The SRC is a space to educate and empower deaf children and their parents to learn and comprehend language and have meaningful conversations between themselves and the world around them.

Here parents are not only trained to help their young deaf child with the challenges they face with hearing, communication and literacy but also, to accept the child’s differences, guide the child through their formative school years and become agents of change by influencing policy making authorities and the Government.

Sadhan Resource Centre

Based on our experience over the last 12 years, we have developed a model to effectively deliver our technical expertise. We call it the Sadhan Centre.

Here is how it works.


1Conduct a study to choose the right area.


2Find a space. Could be an apartment, a school room or a cowshed


3Send out Community Mobilizers who identify deaf children and familes.


4Equip the space with all the right teaching material.


5Hire the best technically qualified teacher.



VAANI reaches the deaf children and their families directly through Sadhan Centres – a model best practice demonstration center extending early intervention services for the development of deaf children and infants in developing communication, language and literacy skills and measuring their impact.

  • Provide information on issues around childhood deafness to families of deaf children and professionals who work with deaf children.
  • Provide assessment facilities for early identification of deafness in babies/children under 5 years of age.
  • Provide information and appropriate support for identified deaf children.
  • Provide additional educational support to school-going deaf children.
  • Provide a space for family members of deaf children to meet and share experiences.

One of the main activities in the Sadhan Centre is the Individual Education Plan (IEP) Sessions.

Individual Education Plan (IEP) for Identified and referred deaf children are prepared for each one after an assessment of the child’s needs. This is done in the presence of the guardian – usually the mother.

Each child visits the resource center once or twice a week depending on the needs that have been listed.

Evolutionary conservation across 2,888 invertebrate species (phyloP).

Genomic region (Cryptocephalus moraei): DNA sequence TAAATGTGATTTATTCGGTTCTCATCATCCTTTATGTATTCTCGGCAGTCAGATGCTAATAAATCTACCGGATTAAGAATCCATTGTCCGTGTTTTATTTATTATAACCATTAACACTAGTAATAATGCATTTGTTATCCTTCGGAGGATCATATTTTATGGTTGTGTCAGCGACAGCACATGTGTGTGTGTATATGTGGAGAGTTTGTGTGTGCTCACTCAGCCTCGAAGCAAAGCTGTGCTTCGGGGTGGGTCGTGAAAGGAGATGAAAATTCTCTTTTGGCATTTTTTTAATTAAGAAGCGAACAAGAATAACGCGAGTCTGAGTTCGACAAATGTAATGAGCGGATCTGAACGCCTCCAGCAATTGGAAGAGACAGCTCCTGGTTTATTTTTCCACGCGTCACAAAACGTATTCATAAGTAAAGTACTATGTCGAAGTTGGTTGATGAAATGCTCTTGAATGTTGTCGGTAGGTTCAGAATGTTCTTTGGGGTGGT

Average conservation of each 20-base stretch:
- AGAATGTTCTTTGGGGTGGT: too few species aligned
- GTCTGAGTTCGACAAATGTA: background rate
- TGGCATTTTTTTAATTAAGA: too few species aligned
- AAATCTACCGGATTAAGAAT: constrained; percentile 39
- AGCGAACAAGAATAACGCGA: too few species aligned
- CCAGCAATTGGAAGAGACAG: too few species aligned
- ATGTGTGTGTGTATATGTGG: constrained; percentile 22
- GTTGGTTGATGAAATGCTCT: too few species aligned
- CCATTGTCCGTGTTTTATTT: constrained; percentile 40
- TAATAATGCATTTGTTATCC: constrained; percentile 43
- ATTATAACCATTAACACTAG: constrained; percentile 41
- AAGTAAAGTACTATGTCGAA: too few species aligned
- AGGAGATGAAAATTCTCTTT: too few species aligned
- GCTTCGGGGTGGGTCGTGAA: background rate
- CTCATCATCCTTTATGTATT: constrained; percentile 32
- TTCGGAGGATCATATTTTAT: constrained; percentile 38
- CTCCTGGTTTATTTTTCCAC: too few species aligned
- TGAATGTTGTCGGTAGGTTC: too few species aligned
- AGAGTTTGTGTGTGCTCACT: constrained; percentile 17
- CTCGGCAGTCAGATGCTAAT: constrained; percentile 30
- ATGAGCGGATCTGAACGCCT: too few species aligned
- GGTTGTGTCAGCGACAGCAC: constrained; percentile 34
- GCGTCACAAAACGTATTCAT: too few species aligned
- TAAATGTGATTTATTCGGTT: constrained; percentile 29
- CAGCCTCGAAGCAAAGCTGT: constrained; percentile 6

To monitor the progress of these children records maintained are:

  • Attendance registers to monitor their schedules
  • The IEP record of individual children to record progress is updated
  • Family follow-up book

The resource teacher and the mother go through the follow-up book which also has a record of the homework that the mother is supposed to do with the child. A typical session with a parent and child goes on for 1 and a half hours – 15 minutes on communication exercises, 1 hour on working with textbooks to supplement school studies for the child and the last fifteen minutes to discuss the plan for activities till the next visit.

With enough room for changes to the IEP and techniques used for working with the child, depending on the child’s grasping ability and frequency of attendance, the progress is constantly monitored by both the mother and the teacher. This is participatory monitoring at its best, and the system really ensures the best services for the young deaf child. Along with indicators along the way to measure success, the short-term and long-term goals are also spelled out and everybody involved is aware of the status of the progress at all times.

Early Intervention-Parent Infant Programme (0-3 years)

The Early Intervention begins soon after a baby has been diagnosed with hearing loss. To provide services for families of hearing-impaired infants, the Parent-Infant Program (PIP) was established. Enthusiasm for PIP emerged from the concept that children advance to the best of their abilities when their emerging speech, language and

Children With Hearing Impairment (CWHI) And Their Education

We have compiled a set of Six Training Modules focussing on Problems of Deafness and Educational Techniques useful for teaching Children With Hearing Impairment (CWHI). The Educational Material of this kind is vital for empowering Parents, Teachers of Regular Schools, Special Educators, and Community Workers who deal with the identification